18 February 2019
Shanghai is seeing winds of change blow through its media sector. Photo: Bloomberg
Shanghai is seeing winds of change blow through its media sector. Photo: Bloomberg

SMG joins Shanghai media overhaul

As a Shanghai resident, it’s been interesting to watch the sudden flurry of changes blowing through the local media industry that has suddenly entered a state of crisis amid plunging advertising sales. The newest change has seen a major restructuring for Shanghai Media Group (SMG), the city’s dominant broadcaster and China’s second largest traditional media company. Just two or three years ago I would have called SMG China’s second largest media company, but I suspect it has been passed in value over that period by more nimble and fast-growing new media firms like Tencent (00700.HK), Baidu (Nasdaq: BIDU.US) and possibly even Internet stalwart Sina (SINA.US).

The rapid rise of these new media companies has posed an unprecedented challenge for traditional players like SMG, which once enjoyed a state-sponsored monopoly on the media market and were the only choice for advertisers. The new media companies, nearly all of them privately-owned, can offer much more targeted and interactive platforms for advertisers than traditional outlets like newspapers and TV. Accordingly, these younger, more nimble firms have been stealing huge amounts of advertising revenue from the traditional media companies over the last two years, mirroring a similar trend in the West.

Against that backdrop, let’s take a look at the latest headlines involving the new overhaul at SMG. The restructuring looks mostly technical, involving the merger of Shanghai Media & Entertainment Group and Shanghai Media Group. The marriage looks like the reversal of a previous move that had split the former media conglomerate into separate companies, one focused on making filmed entertainment and the other on operating distribution channels like TV stations.

Perhaps most importantly, the reports say the overhaul will transform SMG into a corporation from its current status as a state-owned entity. That should help to free the company from many of the restraints it faces as a result of state ownership, including regular interference from local government and other officials who often have different agendas from running a profitable company.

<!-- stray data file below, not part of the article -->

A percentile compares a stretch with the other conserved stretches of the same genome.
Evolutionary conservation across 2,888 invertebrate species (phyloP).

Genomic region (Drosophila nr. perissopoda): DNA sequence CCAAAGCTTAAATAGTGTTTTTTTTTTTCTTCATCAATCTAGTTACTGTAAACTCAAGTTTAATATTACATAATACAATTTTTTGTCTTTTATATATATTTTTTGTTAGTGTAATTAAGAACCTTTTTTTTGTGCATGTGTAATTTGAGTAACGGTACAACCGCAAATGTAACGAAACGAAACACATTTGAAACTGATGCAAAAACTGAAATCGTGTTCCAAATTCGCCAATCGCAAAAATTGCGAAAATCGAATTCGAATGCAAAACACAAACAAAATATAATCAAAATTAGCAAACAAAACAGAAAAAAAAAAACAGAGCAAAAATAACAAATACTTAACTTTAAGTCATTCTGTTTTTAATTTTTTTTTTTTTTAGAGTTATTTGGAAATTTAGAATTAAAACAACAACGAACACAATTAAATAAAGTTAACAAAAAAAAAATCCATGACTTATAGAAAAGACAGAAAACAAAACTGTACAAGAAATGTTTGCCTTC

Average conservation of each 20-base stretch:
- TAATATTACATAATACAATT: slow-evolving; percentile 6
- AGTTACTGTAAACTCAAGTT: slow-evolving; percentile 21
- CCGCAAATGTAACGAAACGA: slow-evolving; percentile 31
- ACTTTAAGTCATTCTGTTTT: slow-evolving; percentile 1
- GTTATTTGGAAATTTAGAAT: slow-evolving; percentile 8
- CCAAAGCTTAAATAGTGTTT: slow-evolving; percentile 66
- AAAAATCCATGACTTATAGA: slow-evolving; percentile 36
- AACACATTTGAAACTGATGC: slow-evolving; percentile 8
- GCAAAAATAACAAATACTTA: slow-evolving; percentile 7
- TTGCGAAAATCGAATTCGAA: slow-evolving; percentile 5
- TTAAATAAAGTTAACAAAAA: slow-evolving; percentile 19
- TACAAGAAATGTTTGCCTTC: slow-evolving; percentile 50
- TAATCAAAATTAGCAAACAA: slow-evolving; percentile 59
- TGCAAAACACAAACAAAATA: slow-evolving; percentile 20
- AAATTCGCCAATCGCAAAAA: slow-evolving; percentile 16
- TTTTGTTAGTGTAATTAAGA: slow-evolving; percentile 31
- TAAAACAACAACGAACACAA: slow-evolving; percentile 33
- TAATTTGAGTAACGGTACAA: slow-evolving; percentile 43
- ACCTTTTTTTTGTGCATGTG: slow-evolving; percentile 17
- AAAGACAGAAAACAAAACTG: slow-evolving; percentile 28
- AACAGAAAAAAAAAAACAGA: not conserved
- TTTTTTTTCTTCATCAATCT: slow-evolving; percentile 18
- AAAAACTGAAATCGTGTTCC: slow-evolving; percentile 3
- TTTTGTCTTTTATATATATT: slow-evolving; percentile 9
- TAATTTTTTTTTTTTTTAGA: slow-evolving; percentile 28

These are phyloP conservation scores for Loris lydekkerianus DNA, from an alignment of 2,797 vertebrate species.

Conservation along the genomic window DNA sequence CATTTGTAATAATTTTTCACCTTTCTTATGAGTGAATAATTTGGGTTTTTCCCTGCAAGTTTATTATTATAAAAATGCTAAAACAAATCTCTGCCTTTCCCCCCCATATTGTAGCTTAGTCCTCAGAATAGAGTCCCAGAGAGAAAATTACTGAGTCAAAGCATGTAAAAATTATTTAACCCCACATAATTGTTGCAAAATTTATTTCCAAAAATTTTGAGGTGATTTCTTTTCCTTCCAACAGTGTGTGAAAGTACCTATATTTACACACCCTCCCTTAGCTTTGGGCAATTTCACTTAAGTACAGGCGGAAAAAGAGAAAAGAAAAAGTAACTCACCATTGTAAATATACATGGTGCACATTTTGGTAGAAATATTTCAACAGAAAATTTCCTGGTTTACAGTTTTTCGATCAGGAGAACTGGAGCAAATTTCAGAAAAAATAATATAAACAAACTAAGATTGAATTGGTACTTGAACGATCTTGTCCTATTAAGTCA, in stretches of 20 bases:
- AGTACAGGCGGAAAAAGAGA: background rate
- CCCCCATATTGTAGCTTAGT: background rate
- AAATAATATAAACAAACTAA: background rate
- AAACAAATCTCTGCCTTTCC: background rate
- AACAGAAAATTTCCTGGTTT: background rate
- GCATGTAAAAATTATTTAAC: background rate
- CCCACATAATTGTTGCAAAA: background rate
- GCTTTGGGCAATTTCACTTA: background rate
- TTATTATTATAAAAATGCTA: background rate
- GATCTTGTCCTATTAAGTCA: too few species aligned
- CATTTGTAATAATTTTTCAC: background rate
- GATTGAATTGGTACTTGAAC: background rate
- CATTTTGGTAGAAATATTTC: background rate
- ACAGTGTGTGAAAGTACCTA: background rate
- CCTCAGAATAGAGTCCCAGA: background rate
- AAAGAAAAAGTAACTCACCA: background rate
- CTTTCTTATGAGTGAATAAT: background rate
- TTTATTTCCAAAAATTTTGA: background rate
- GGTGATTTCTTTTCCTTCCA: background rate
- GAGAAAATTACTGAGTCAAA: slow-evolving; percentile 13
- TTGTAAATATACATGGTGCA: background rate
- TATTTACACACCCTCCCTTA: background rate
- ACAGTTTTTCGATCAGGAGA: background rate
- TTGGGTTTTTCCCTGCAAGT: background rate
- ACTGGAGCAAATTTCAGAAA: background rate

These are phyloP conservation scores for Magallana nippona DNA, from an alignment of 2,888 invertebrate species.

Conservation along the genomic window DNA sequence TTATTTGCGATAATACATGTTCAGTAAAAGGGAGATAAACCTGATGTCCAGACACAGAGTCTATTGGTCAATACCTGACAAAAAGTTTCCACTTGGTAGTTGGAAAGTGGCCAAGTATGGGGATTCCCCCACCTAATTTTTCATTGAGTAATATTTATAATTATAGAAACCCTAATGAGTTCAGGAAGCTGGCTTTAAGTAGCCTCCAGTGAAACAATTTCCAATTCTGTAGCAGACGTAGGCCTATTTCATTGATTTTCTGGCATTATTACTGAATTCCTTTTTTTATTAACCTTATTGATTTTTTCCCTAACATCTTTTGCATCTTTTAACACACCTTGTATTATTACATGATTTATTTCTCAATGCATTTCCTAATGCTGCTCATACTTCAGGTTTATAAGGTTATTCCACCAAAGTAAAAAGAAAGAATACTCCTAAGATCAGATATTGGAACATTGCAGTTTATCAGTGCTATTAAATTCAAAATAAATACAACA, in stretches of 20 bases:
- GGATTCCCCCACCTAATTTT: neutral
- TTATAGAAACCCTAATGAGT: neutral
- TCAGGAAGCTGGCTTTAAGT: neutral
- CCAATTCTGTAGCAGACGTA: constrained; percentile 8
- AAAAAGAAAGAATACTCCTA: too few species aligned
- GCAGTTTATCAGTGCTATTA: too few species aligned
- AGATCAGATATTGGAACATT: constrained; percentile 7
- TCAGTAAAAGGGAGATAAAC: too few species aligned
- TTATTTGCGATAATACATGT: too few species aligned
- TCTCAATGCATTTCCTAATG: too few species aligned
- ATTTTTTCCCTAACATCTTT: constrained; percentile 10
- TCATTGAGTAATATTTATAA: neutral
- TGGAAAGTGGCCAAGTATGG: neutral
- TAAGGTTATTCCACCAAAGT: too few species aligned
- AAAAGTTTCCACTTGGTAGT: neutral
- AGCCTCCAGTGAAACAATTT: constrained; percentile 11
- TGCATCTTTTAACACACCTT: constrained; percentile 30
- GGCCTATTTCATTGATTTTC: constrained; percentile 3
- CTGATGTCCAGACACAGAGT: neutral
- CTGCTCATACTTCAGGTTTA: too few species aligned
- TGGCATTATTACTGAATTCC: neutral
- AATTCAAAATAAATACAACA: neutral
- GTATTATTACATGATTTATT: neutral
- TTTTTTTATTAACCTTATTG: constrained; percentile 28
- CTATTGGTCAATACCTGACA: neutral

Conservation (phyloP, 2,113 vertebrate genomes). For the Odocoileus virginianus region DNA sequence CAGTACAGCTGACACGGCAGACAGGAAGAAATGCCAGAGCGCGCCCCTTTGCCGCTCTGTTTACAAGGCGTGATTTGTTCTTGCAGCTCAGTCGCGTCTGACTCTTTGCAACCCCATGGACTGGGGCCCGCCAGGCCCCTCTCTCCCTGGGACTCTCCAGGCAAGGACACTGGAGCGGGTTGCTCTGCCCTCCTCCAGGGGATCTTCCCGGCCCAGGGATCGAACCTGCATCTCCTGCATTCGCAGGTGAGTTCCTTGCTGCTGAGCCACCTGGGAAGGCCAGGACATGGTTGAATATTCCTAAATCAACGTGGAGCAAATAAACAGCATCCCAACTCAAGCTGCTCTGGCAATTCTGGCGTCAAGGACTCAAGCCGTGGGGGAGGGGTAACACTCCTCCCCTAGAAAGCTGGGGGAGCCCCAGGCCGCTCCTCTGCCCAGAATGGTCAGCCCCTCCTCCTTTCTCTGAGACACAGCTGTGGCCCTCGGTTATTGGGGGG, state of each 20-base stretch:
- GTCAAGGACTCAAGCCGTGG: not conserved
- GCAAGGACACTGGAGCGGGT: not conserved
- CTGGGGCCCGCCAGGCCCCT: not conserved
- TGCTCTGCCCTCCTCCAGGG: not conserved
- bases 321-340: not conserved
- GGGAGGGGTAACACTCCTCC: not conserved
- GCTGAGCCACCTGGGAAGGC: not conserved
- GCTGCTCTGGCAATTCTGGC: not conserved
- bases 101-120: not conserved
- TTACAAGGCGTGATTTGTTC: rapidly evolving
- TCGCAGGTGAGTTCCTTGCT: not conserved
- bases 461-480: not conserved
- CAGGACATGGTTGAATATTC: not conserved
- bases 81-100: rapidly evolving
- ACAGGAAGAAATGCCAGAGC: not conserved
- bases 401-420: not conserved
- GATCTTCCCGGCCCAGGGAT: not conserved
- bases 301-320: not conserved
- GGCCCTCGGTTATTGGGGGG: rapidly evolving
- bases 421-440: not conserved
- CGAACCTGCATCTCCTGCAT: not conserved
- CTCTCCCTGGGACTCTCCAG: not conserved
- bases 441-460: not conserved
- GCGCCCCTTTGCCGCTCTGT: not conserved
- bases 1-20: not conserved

This SMG restructuring comes just months after the city merged its two leading print media groups, Jiefang and Wenhui Xinmin, which collectively own most of the city’s major newspapers. Following that merger, the new entity, called Shanghai United Media Group, has been ordered to improve its operations by making a major push into digital media.

SMG is coming under the same pressures. Several of my contacts at China Business News, SMG’s biggest print newspaper, have told me the publication has seen a sharp drop in advertising revenue over the last two years. CBN is taking drastic steps to cut costs, including layoffs, hiring freezes and the cancellation of a national distribution contract for its financial news TV station. At the same time, it is accelerating a move into digital media, in a bid to bring back some of the advertisers that have abandoned the newspaper for more nimble new media options like Sina and Phoenix New Media (FENG.US).

Investors weren’t too excited about the latest restructuring, with shares of SMG’s two listed subsidiaries falling on the news. Shares of BestTV New Media (600637.CN) and Shanghai Oriental Pearl (600832.CN) both dropped by their daily 10 percent limit after the news came out. I’m equally pessimistic about the outlook for this newly restructured SMG, and also for Shanghai United Media Group.

Put simply, both of these restructurings appear to be too little too late. What’s more, both SMG and Shanghai United Media have deep roots as state-run entities, meaning it will be difficult to change their corporate cultures despite these big mergers and corporate overhauls. At the end of the day, the companies’ biggest asset will be their strong government connections, which could help to slow their decline. But I have serious doubts about the long-term viability of both of these newly overhauled Shanghai media conglomerates, and also about similar state-run traditional media companies throughout China.

Bottom line: A new overhaul of Shanghai’s leading traditional media company SMG is unlikely to halt its recent decline, as it gets overtaken by younger, more nimble private sector new media firms.



A commentator on China company news and associate professor in the journalism department of Fudan University in Shanghai. Follow him on his blog at

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